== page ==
For professional sheep shearers, practice makes perfect.
Professional sheep shearers like Frank Schwartz can remove sheep fleece in one piece. The longer the wool, the easier it is to produce an intact fleece. Photos by Jocelyn Pedersen
Professional sheep shearers in the state take advantage of this rarer money-making commodity.
Frank Schwartz, professional sheep shearer, and his two sons shear sheep together in Orlando, Okla for different shepherds from near and far.
Shearers and shepherds work together to keep sheep healthy.
Oklahoma is known for being cattle and horse country, however a lesser-known Oklahoma livestock is sheep. Not as numerous as they once were, sheep, especially show sheep, are a money-making commodity. These wooly critters have to be shorn and there are several professional shearers in Oklahoma who make the cut.
Paul Wolf, a Stillwater, Okla., resident and Central Electric Cooperative (CEC) member, is a self-proclaimed small-time shearer who started shearing when he was 17 years old and continued for over 40 years.
Although he went to Texas and Wyoming for a short stint, he mainly sheared in Oklahoma, working mostly on the weekends. Having learned to shear at a Sunbeam-sponsored school in Okmulgee, Okla., Wolf added that in the ’50s and ’60s, he stayed pretty busy in the spring.
“One time I took 300 and I never wanted to do that again,” Wolf said. “I could do about 50-60 sheep in a day. It’s like anything else. If you like sheep you like them. If you don’t, you hate them.”
Sheep used to be more prevalent in Oklahoma, but Wolf said he doesn’t know of many small flocks anymore since even the purebred shepherds need 100 head to make any money.
Carl Mize, an Oklahoma Electric Cooperative member who lives in Slaughterville, Okla., has a flock of about 30. He doesn’t shear his sheep himself. Instead, he hires Frank Schwartz, a professional shearer in Orlando, Okla., who has been shearing for 40 years.
Schwartz, a member of CEC, started shearing in 1977 when he worked on a sheep farm and saw an opportunity. He said there are various shearing styles, but he uses the Australian method, which he maintains is the “key to getting the maximum amount of work with the minimum amount of effort.”
“The shearing process doesn’t hurt the sheep. It’s like getting a haircut for a human. In fact if you don’t shear the sheep in Oklahoma with its temperature extremes, it’s inhumane and the sheep can die. Can you imagine wearing a 3-inch wool coat on a 100-degree day in Oklahoma?” - Diane Dickinson, DVM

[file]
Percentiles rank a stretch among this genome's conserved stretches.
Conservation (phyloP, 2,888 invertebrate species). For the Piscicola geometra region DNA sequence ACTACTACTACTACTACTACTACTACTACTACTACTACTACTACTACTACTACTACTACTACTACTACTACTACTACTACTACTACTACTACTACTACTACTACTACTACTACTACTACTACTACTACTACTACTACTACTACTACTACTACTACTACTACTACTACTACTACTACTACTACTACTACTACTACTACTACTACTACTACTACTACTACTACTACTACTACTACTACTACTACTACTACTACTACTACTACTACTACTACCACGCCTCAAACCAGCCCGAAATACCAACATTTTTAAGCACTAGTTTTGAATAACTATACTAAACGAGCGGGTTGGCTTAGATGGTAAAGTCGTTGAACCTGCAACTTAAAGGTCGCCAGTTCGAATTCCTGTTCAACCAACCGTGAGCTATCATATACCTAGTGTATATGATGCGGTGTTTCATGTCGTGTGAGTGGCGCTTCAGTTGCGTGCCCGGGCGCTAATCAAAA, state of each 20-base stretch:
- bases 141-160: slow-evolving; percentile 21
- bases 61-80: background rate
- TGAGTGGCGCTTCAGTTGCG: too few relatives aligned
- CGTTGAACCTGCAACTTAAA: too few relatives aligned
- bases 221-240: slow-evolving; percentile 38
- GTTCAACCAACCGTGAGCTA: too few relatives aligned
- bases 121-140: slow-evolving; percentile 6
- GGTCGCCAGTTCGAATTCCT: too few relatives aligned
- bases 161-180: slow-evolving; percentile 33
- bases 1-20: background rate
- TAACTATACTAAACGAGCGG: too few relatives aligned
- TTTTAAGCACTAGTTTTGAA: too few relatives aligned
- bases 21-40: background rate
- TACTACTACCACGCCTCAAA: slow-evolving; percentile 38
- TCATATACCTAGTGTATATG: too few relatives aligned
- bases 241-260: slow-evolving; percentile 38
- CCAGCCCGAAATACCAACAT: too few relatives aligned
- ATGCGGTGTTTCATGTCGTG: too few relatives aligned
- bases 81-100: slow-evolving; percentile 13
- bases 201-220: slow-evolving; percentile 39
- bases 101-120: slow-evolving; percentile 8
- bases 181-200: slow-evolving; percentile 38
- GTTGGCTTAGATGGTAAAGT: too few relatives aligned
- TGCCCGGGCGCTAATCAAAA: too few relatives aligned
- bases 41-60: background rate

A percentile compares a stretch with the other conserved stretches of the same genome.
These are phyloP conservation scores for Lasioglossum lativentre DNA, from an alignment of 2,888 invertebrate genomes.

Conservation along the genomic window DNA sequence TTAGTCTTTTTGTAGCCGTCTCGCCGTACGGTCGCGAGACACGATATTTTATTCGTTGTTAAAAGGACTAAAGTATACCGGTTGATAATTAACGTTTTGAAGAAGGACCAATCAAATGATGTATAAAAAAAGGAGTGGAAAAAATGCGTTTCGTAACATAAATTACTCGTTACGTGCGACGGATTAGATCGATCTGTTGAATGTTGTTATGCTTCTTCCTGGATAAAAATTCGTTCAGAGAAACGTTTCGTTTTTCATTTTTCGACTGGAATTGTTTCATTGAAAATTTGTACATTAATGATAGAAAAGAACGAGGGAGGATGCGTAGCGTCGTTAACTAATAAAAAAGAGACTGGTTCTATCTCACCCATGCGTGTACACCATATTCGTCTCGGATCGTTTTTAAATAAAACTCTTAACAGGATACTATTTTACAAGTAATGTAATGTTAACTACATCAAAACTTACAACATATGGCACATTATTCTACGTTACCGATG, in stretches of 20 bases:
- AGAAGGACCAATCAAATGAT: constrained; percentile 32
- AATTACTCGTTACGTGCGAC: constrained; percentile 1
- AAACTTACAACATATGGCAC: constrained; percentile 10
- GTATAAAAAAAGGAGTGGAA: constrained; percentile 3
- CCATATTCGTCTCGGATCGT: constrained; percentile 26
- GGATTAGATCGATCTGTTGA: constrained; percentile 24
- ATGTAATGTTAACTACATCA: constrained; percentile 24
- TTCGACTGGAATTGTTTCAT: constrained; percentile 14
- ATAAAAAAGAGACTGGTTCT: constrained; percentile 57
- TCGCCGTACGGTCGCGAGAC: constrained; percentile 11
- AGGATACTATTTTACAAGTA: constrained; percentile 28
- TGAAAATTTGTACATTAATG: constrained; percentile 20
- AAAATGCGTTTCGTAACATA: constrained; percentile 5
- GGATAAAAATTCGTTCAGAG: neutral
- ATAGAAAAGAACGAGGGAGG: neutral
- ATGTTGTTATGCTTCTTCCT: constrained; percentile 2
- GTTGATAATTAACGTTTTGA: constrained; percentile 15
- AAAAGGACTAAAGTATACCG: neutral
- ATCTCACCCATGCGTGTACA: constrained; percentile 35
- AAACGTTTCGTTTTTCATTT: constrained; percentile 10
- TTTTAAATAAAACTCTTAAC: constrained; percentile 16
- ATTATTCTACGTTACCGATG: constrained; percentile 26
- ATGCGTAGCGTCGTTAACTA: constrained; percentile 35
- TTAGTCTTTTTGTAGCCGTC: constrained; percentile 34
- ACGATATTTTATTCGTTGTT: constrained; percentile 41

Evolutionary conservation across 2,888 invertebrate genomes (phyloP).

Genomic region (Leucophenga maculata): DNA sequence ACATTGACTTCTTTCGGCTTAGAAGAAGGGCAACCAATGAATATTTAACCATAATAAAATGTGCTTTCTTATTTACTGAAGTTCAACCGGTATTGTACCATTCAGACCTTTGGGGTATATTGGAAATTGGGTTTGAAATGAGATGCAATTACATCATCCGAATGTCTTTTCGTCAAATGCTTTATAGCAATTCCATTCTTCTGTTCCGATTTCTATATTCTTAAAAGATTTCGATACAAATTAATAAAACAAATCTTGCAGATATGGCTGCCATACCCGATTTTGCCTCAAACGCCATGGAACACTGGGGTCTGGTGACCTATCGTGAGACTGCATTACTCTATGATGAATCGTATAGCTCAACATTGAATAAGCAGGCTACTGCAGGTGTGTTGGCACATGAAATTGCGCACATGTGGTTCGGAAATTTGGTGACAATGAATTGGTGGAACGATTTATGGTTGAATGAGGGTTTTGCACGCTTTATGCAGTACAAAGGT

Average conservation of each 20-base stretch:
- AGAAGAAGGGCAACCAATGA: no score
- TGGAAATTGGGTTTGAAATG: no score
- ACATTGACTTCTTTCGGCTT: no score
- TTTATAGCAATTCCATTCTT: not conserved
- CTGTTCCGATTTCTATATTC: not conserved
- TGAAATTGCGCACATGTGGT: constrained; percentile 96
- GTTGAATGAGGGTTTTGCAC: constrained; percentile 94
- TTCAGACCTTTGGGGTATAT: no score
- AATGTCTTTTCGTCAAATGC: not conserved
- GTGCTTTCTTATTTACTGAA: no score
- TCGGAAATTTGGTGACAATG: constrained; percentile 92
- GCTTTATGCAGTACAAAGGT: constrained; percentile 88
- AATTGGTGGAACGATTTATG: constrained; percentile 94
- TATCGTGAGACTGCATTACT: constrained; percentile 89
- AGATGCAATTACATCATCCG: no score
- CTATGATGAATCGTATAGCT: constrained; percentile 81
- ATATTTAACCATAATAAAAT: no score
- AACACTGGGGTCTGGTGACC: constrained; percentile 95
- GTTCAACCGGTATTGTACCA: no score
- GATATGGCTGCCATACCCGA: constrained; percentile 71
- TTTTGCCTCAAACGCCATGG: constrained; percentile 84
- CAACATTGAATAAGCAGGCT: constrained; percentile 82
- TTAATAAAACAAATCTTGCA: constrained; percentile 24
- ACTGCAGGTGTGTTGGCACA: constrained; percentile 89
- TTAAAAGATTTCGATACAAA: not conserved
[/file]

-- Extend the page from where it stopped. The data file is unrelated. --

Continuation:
Having been to a variety of shearing schools, Schwartz went to New Zealand where one man sheared 800 sheep in a day. Schwartz has traveled to New Mexico, Texas, Kansas and Colorado to shear commercially. One year he sheared in 11 different states. Although he still travels to shear larger flocks, he now stays mostly in Oklahoma where he has become a club lamb shearer serving 4-H and FFA members. The new shearing model for which progressive-thinking farmers have provided positive feedback, is to have farmers with smaller flocks bring their sheep to him; this cuts down on loading equipment, traveling and setting up before he can begin. Schwartz shears 10 to 12 sheep per hour and maintains he’s doing well when he shears 100 in a day.
Typically, the shearing season is April through May, but some farmers prefer to have their sheep shorn early in the year before lambing. Shearing nearly year-round keeps Schwartz, and his two sons who shear alongside him, pretty busy
“Sometimes it can be difficult when the sheep don’t cooperate. Most don’t fight too much,” Frank’s son, Sam Schwartz who started shearing at age 16, said, explaining that sheep are shorn in a sitting position. “Most of the time, they just sit there.”
Schwartz places the wool, weighing in at 10,000 pounds per year, into a huge burlap bag and sells it to a bulk-wool purchaser in South Dakota.
“I’m really proud that both of my boys shear,” Frank Scwartz said. “They won’t shear for a living, but shearing will help pay for college.”
Skipper Bill Wilson, also a member of CEC, raises sheep and said he’s getting “too old and stove up” to do his own shearing.
“It’s simpler and just about as cheap to hire someone to shear,” Wilson said. “I haul mine over to Frank. He’s a world-class shearer. I’ve had people from Australia shear my sheep and he’s as good as any of them.”
Diane Dickinson, DVM, and her husband, Peter, are certified sheep shearers at Shepherd’s Cross sheep farm which has grazing land in Talequah, Okla., served by Ozarks Electric Cooperative. The Dickinsons host an American Sheep Industry certified shearing school each spring in Claremore, Okla. Farmers bring their sheep to Shepherd’s Cross for shearing, but Israel Vassick, a professional shearer who works with them does travel to shear around 50,000 sheep a year, according to Diane Dickinson.
“They naturally settle in a sitting position. The shearer and the sheep become one,” Dickinson said, citing Isaiah 53:7 and Acts 8:32—two Bible verses that say the sheep sit silent before the shearer. It only takes three minutes or so on average to shear a sheep, Dickinson added, saying professionals can shear them in less than a minute.
Working together, co-op shearers keep sheep healthy and cool while co-op shepherds raise sheep to feed their families and keep them warm.